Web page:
A court hearing will be held in Burma’s capital next week into the suspected abduction of a Kachin woman by Burmese troops last year.
Twenty-eight year old Sumlut Roi Ja, who had a 14-month-old daughter has not been seen since she went missing on 28 October from Hkaibang village, in the northern state’s Momauk township. Troops from the army’s Light Infantry Battalion (LIB) 321 are suspected of involvement, and several have been summoned to the 23 February hearing.
Her husband and father-in-law were also taken on 28 October, but later managed to escape. They claim that Burmese troops had accused them of links to the Kachin Independence Army (KIA), which has been battling the Burmese army since June last year. They both refute the accusation.
A relative of Sumlut Roi Ja says she was last seen on the morning following her abduction standing in front of a Burmese army outpost.
“We looked at the Montbo hill through binoculars and saw her outside the [Burmese army] base – she looked jittery as the soldiers were touching her inappropriately one after another,” said the relative.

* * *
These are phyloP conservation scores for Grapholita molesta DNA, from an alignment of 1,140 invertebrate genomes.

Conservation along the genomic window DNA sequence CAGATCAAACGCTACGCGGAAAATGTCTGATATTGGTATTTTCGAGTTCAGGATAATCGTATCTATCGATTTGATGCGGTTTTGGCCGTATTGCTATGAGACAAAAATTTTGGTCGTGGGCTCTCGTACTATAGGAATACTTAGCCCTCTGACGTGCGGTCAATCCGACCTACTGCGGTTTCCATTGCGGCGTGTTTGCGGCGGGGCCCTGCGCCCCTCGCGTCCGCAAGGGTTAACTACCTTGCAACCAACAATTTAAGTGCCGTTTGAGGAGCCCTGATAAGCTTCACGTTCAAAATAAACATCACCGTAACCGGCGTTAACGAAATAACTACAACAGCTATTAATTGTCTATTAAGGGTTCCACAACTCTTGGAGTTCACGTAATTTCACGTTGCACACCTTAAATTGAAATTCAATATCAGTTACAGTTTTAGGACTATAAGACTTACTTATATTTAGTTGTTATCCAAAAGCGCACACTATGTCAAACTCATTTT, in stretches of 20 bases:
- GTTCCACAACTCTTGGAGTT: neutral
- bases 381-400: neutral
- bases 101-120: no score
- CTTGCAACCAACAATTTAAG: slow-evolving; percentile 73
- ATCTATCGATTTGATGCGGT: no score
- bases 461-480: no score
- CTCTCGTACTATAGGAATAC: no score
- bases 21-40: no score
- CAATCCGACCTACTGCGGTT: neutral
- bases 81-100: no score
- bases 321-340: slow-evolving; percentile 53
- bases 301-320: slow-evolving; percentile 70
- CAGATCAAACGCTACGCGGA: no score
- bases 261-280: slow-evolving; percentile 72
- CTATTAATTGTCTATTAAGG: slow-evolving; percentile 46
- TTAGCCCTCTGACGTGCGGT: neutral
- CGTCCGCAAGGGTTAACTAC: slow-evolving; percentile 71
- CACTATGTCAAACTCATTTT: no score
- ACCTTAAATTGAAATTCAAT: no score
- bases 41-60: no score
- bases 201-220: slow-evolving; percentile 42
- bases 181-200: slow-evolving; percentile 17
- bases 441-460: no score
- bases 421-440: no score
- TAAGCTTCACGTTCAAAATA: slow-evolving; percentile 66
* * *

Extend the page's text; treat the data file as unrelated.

“After that, we saw her being taken inside [the base] and she hasn’t emerged since. She is assumed dead – we held a prayer for her on 20 December.”
According to her family, the commander of LIB 321 said Sumlut Roi Ja would be released by 2 November last year. Her husband filed the lawsuit in late January.
Abuse of civilians in Kachin state since fighting broke out is thought to have been rife: the Kachin Women’s Association of Thailand (KWAT) said late last year that it had documented nearly 40 cases of rape of Kachin women by Burmese troops, while reports of forced labour have been common.
But the government-backed National Human Rights Commission said yesterday that it would not be investigating reports of abuse of civilians in Burma’s ethnic regions anytime soon.
Win Mra, chairman of the body, told AFP that it is “not appropriate at this present point in time”.
“With the establishment of the peace, other problems like human rights violations and atrocities supposed to be committed against ethnic groups will also recede into the background,” he said, adding that attempts at reconciliation were “essentially political”.